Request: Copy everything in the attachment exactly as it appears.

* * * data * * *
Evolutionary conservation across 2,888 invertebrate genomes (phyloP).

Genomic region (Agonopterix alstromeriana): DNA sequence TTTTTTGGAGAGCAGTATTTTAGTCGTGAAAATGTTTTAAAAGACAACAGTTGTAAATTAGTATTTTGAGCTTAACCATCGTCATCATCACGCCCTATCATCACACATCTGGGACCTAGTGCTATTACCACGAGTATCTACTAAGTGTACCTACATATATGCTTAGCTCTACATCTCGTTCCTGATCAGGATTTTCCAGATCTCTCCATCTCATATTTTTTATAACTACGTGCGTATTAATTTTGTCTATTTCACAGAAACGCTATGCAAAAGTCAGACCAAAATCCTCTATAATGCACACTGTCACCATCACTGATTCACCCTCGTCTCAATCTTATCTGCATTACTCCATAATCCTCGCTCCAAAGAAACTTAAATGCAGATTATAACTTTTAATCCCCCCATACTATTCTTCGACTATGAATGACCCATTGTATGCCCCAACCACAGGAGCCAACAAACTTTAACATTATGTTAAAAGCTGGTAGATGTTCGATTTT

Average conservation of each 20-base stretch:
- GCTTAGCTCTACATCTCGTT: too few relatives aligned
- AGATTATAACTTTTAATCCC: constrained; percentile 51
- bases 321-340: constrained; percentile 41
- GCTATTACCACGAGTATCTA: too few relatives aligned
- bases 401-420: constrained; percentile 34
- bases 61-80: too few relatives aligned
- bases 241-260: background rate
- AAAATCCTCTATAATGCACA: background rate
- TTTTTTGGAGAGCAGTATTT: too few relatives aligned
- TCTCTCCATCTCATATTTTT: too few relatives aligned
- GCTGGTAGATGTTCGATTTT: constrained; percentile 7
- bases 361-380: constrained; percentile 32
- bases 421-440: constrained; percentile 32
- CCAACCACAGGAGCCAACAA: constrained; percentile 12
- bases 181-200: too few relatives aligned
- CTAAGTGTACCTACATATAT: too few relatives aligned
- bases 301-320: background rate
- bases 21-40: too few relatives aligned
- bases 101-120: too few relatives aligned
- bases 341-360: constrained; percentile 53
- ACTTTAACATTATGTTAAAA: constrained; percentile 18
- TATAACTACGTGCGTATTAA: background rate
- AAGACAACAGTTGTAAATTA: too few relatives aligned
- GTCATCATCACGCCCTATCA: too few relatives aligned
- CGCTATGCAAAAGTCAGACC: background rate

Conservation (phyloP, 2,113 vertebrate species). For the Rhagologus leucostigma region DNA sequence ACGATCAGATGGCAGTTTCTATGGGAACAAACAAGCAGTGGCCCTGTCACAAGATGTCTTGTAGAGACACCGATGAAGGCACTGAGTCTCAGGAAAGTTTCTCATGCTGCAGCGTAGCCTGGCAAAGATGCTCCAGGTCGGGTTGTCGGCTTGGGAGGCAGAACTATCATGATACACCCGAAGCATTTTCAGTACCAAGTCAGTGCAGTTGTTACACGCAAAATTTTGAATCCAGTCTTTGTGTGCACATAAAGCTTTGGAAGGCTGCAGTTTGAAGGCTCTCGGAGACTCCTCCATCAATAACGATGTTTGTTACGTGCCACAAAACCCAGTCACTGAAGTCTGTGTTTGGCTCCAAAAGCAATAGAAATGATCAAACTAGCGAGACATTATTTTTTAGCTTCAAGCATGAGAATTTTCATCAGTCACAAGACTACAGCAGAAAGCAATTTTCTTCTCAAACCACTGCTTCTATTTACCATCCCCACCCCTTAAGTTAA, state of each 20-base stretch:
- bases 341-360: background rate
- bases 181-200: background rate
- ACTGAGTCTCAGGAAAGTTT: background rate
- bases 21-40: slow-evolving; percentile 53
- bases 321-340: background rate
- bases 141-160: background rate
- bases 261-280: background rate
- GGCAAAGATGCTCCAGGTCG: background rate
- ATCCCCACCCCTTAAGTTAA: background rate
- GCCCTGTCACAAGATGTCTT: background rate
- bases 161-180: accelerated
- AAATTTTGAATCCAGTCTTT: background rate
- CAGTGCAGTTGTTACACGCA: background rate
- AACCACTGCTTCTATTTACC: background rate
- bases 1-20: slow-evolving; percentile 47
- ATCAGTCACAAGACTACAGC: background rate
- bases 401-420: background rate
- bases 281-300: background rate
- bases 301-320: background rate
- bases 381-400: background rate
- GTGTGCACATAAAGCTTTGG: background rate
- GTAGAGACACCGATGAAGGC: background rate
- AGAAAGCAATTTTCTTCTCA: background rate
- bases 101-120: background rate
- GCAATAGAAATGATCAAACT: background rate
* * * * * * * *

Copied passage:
Evolutionary conservation across 2,888 invertebrate genomes (phyloP).

Genomic region (Agonopterix alstromeriana): DNA sequence TTTTTTGGAGAGCAGTATTTTAGTCGTGAAAATGTTTTAAAAGACAACAGTTGTAAATTAGTATTTTGAGCTTAACCATCGTCATCATCACGCCCTATCATCACACATCTGGGACCTAGTGCTATTACCACGAGTATCTACTAAGTGTACCTACATATATGCTTAGCTCTACATCTCGTTCCTGATCAGGATTTTCCAGATCTCTCCATCTCATATTTTTTATAACTACGTGCGTATTAATTTTGTCTATTTCACAGAAACGCTATGCAAAAGTCAGACCAAAATCCTCTATAATGCACACTGTCACCATCACTGATTCACCCTCGTCTCAATCTTATCTGCATTACTCCATAATCCTCGCTCCAAAGAAACTTAAATGCAGATTATAACTTTTAATCCCCCCATACTATTCTTCGACTATGAATGACCCATTGTATGCCCCAACCACAGGAGCCAACAAACTTTAACATTATGTTAAAAGCTGGTAGATGTTCGATTTT

Average conservation of each 20-base stretch:
- GCTTAGCTCTACATCTCGTT: too few relatives aligned
- AGATTATAACTTTTAATCCC: constrained; percentile 51
- bases 321-340: constrained; percentile 41
- GCTATTACCACGAGTATCTA: too few relatives aligned
- bases 401-420: constrained; percentile 34
- bases 61-80: too few relatives aligned
- bases 241-260: background rate
- AAAATCCTCTATAATGCACA: background rate
- TTTTTTGGAGAGCAGTATTT: too few relatives aligned
- TCTCTCCATCTCATATTTTT: too few relatives aligned
- GCTGGTAGATGTTCGATTTT: constrained; percentile 7
- bases 361-380: constrained; percentile 32
- bases 421-440: constrained; percentile 32
- CCAACCACAGGAGCCAACAA: constrained; percentile 12
- bases 181-200: too few relatives aligned
- CTAAGTGTACCTACATATAT: too few relatives aligned
- bases 301-320: background rate
- bases 21-40: too few relatives aligned
- bases 101-120: too few relatives aligned
- bases 341-360: constrained; percentile 53
- ACTTTAACATTATGTTAAAA: constrained; percentile 18
- TATAACTACGTGCGTATTAA: background rate
- AAGACAACAGTTGTAAATTA: too few relatives aligned
- GTCATCATCACGCCCTATCA: too few relatives aligned
- CGCTATGCAAAAGTCAGACC: background rate

Conservation (phyloP, 2,113 vertebrate species). For the Rhagologus leucostigma region DNA sequence ACGATCAGATGGCAGTTTCTATGGGAACAAACAAGCAGTGGCCCTGTCACAAGATGTCTTGTAGAGACACCGATGAAGGCACTGAGTCTCAGGAAAGTTTCTCATGCTGCAGCGTAGCCTGGCAAAGATGCTCCAGGTCGGGTTGTCGGCTTGGGAGGCAGAACTATCATGATACACCCGAAGCATTTTCAGTACCAAGTCAGTGCAGTTGTTACACGCAAAATTTTGAATCCAGTCTTTGTGTGCACATAAAGCTTTGGAAGGCTGCAGTTTGAAGGCTCTCGGAGACTCCTCCATCAATAACGATGTTTGTTACGTGCCACAAAACCCAGTCACTGAAGTCTGTGTTTGGCTCCAAAAGCAATAGAAATGATCAAACTAGCGAGACATTATTTTTTAGCTTCAAGCATGAGAATTTTCATCAGTCACAAGACTACAGCAGAAAGCAATTTTCTTCTCAAACCACTGCTTCTATTTACCATCCCCACCCCTTAAGTTAA, state of each 20-base stretch:
- bases 341-360: background rate
- bases 181-200: background rate
- ACTGAGTCTCAGGAAAGTTT: background rate
- bases 21-40: slow-evolving; percentile 53
- bases 321-340: background rate
- bases 141-160: background rate
- bases 261-280: background rate
- GGCAAAGATGCTCCAGGTCG: background rate
- ATCCCCACCCCTTAAGTTAA: background rate
- GCCCTGTCACAAGATGTCTT: background rate
- bases 161-180: accelerated
- AAATTTTGAATCCAGTCTTT: background rate
- CAGTGCAGTTGTTACACGCA: background rate
- AACCACTGCTTCTATTTACC: background rate
- bases 1-20: slow-evolving; percentile 47
- ATCAGTCACAAGACTACAGC: background rate
- bases 401-420: background rate
- bases 281-300: background rate
- bases 301-320: background rate
- bases 381-400: background rate
- GTGTGCACATAAAGCTTTGG: background rate
- GTAGAGACACCGATGAAGGC: background rate
- AGAAAGCAATTTTCTTCTCA: background rate
- bases 101-120: background rate
- GCAATAGAAATGATCAAACT: background rate